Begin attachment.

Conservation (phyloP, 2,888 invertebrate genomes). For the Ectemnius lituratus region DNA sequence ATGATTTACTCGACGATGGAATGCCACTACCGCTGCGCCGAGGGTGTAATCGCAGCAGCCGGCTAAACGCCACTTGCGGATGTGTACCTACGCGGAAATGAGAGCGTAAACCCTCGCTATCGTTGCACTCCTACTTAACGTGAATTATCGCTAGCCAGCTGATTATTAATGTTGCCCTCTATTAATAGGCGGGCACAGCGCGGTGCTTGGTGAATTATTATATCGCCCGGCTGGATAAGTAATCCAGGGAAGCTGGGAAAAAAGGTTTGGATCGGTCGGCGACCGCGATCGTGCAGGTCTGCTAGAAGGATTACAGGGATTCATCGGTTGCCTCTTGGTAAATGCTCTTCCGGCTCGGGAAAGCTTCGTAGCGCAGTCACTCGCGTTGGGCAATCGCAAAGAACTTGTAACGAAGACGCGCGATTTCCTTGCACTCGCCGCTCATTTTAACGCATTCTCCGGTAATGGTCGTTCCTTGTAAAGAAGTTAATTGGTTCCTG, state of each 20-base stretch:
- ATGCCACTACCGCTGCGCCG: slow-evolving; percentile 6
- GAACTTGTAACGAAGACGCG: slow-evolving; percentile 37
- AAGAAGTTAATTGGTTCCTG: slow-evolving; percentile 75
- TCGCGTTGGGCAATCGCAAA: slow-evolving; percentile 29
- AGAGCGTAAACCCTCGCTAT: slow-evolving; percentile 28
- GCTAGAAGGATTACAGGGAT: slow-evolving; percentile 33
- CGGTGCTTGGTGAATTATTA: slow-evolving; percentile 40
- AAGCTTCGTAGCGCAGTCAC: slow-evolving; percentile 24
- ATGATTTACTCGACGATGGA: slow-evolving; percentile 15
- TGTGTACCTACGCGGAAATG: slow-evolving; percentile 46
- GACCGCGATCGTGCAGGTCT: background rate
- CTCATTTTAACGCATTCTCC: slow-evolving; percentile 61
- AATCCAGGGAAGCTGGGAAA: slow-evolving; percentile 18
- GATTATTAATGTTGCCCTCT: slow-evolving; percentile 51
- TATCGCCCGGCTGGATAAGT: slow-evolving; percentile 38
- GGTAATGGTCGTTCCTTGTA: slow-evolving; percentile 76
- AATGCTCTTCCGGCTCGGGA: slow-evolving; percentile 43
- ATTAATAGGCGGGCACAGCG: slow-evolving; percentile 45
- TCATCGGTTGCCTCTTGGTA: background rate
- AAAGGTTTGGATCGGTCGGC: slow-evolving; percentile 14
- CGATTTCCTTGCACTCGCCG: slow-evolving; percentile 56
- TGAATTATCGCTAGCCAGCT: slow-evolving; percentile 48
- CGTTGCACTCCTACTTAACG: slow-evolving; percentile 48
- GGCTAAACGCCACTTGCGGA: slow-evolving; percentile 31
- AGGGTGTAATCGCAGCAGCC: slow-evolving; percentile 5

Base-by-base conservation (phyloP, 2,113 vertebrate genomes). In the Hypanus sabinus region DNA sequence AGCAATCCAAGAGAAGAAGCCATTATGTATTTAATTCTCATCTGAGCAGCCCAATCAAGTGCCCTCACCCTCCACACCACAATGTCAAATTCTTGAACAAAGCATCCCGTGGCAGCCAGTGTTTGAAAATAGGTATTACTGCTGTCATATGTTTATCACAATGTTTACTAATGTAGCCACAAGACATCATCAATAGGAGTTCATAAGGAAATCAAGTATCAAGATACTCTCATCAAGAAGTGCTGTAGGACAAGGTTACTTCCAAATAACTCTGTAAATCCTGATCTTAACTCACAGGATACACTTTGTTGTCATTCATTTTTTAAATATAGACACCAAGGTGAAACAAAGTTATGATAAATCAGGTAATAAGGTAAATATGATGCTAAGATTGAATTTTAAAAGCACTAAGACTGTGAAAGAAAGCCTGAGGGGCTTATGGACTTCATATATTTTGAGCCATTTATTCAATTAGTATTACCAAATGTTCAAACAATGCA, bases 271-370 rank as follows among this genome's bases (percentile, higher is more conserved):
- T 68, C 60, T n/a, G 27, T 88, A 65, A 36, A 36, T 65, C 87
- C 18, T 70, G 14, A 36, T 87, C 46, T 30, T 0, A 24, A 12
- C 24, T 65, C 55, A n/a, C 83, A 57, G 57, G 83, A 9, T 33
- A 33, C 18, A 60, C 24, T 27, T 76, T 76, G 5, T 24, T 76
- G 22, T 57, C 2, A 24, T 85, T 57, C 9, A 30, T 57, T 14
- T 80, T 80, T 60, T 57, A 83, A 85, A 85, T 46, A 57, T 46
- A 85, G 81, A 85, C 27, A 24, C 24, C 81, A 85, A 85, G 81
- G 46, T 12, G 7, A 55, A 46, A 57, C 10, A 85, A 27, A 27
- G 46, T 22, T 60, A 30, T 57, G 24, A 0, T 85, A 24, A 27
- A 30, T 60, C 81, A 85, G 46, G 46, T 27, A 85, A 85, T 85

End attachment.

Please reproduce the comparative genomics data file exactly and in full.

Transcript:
Conservation (phyloP, 2,888 invertebrate genomes). For the Ectemnius lituratus region DNA sequence ATGATTTACTCGACGATGGAATGCCACTACCGCTGCGCCGAGGGTGTAATCGCAGCAGCCGGCTAAACGCCACTTGCGGATGTGTACCTACGCGGAAATGAGAGCGTAAACCCTCGCTATCGTTGCACTCCTACTTAACGTGAATTATCGCTAGCCAGCTGATTATTAATGTTGCCCTCTATTAATAGGCGGGCACAGCGCGGTGCTTGGTGAATTATTATATCGCCCGGCTGGATAAGTAATCCAGGGAAGCTGGGAAAAAAGGTTTGGATCGGTCGGCGACCGCGATCGTGCAGGTCTGCTAGAAGGATTACAGGGATTCATCGGTTGCCTCTTGGTAAATGCTCTTCCGGCTCGGGAAAGCTTCGTAGCGCAGTCACTCGCGTTGGGCAATCGCAAAGAACTTGTAACGAAGACGCGCGATTTCCTTGCACTCGCCGCTCATTTTAACGCATTCTCCGGTAATGGTCGTTCCTTGTAAAGAAGTTAATTGGTTCCTG, state of each 20-base stretch:
- ATGCCACTACCGCTGCGCCG: slow-evolving; percentile 6
- GAACTTGTAACGAAGACGCG: slow-evolving; percentile 37
- AAGAAGTTAATTGGTTCCTG: slow-evolving; percentile 75
- TCGCGTTGGGCAATCGCAAA: slow-evolving; percentile 29
- AGAGCGTAAACCCTCGCTAT: slow-evolving; percentile 28
- GCTAGAAGGATTACAGGGAT: slow-evolving; percentile 33
- CGGTGCTTGGTGAATTATTA: slow-evolving; percentile 40
- AAGCTTCGTAGCGCAGTCAC: slow-evolving; percentile 24
- ATGATTTACTCGACGATGGA: slow-evolving; percentile 15
- TGTGTACCTACGCGGAAATG: slow-evolving; percentile 46
- GACCGCGATCGTGCAGGTCT: background rate
- CTCATTTTAACGCATTCTCC: slow-evolving; percentile 61
- AATCCAGGGAAGCTGGGAAA: slow-evolving; percentile 18
- GATTATTAATGTTGCCCTCT: slow-evolving; percentile 51
- TATCGCCCGGCTGGATAAGT: slow-evolving; percentile 38
- GGTAATGGTCGTTCCTTGTA: slow-evolving; percentile 76
- AATGCTCTTCCGGCTCGGGA: slow-evolving; percentile 43
- ATTAATAGGCGGGCACAGCG: slow-evolving; percentile 45
- TCATCGGTTGCCTCTTGGTA: background rate
- AAAGGTTTGGATCGGTCGGC: slow-evolving; percentile 14
- CGATTTCCTTGCACTCGCCG: slow-evolving; percentile 56
- TGAATTATCGCTAGCCAGCT: slow-evolving; percentile 48
- CGTTGCACTCCTACTTAACG: slow-evolving; percentile 48
- GGCTAAACGCCACTTGCGGA: slow-evolving; percentile 31
- AGGGTGTAATCGCAGCAGCC: slow-evolving; percentile 5

Base-by-base conservation (phyloP, 2,113 vertebrate genomes). In the Hypanus sabinus region DNA sequence AGCAATCCAAGAGAAGAAGCCATTATGTATTTAATTCTCATCTGAGCAGCCCAATCAAGTGCCCTCACCCTCCACACCACAATGTCAAATTCTTGAACAAAGCATCCCGTGGCAGCCAGTGTTTGAAAATAGGTATTACTGCTGTCATATGTTTATCACAATGTTTACTAATGTAGCCACAAGACATCATCAATAGGAGTTCATAAGGAAATCAAGTATCAAGATACTCTCATCAAGAAGTGCTGTAGGACAAGGTTACTTCCAAATAACTCTGTAAATCCTGATCTTAACTCACAGGATACACTTTGTTGTCATTCATTTTTTAAATATAGACACCAAGGTGAAACAAAGTTATGATAAATCAGGTAATAAGGTAAATATGATGCTAAGATTGAATTTTAAAAGCACTAAGACTGTGAAAGAAAGCCTGAGGGGCTTATGGACTTCATATATTTTGAGCCATTTATTCAATTAGTATTACCAAATGTTCAAACAATGCA, bases 271-370 rank as follows among this genome's bases (percentile, higher is more conserved):
- T 68, C 60, T n/a, G 27, T 88, A 65, A 36, A 36, T 65, C 87
- C 18, T 70, G 14, A 36, T 87, C 46, T 30, T 0, A 24, A 12
- C 24, T 65, C 55, A n/a, C 83, A 57, G 57, G 83, A 9, T 33
- A 33, C 18, A 60, C 24, T 27, T 76, T 76, G 5, T 24, T 76
- G 22, T 57, C 2, A 24, T 85, T 57, C 9, A 30, T 57, T 14
- T 80, T 80, T 60, T 57, A 83, A 85, A 85, T 46, A 57, T 46
- A 85, G 81, A 85, C 27, A 24, C 24, C 81, A 85, A 85, G 81
- G 46, T 12, G 7, A 55, A 46, A 57, C 10, A 85, A 27, A 27
- G 46, T 22, T 60, A 30, T 57, G 24, A 0, T 85, A 24, A 27
- A 30, T 60, C 81, A 85, G 46, G 46, T 27, A 85, A 85, T 85